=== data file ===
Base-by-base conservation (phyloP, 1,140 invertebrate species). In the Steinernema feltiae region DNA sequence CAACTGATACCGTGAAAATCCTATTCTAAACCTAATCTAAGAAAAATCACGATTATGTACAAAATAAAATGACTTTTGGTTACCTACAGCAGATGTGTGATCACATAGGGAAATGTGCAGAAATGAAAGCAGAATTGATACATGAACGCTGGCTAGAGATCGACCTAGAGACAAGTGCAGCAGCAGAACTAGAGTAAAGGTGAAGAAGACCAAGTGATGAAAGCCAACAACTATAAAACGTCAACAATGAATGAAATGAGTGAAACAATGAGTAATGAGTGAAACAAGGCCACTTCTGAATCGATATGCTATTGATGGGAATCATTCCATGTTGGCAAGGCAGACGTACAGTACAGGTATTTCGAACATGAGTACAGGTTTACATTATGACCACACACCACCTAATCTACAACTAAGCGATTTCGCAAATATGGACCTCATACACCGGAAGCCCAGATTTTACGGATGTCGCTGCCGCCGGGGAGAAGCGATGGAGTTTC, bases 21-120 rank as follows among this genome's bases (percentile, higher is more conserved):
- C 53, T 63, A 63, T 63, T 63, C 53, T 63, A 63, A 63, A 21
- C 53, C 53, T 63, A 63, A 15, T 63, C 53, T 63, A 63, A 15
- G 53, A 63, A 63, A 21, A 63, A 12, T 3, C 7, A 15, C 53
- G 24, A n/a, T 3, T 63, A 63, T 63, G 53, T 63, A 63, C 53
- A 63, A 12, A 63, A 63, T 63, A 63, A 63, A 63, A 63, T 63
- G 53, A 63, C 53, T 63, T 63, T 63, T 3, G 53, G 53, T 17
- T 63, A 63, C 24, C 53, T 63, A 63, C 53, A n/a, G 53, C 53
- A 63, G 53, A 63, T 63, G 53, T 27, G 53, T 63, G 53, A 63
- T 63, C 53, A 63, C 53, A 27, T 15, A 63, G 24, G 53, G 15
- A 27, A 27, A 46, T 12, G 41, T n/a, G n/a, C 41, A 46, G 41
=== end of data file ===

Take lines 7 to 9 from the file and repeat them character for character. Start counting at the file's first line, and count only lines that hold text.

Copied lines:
- G 53, A 63, C 53, T 63, T 63, T 63, T 3, G 53, G 53, T 17
- T 63, A 63, C 24, C 53, T 63, A 63, C 53, A n/a, G 53, C 53
- A 63, G 53, A 63, T 63, G 53, T 27, G 53, T 63, G 53, A 63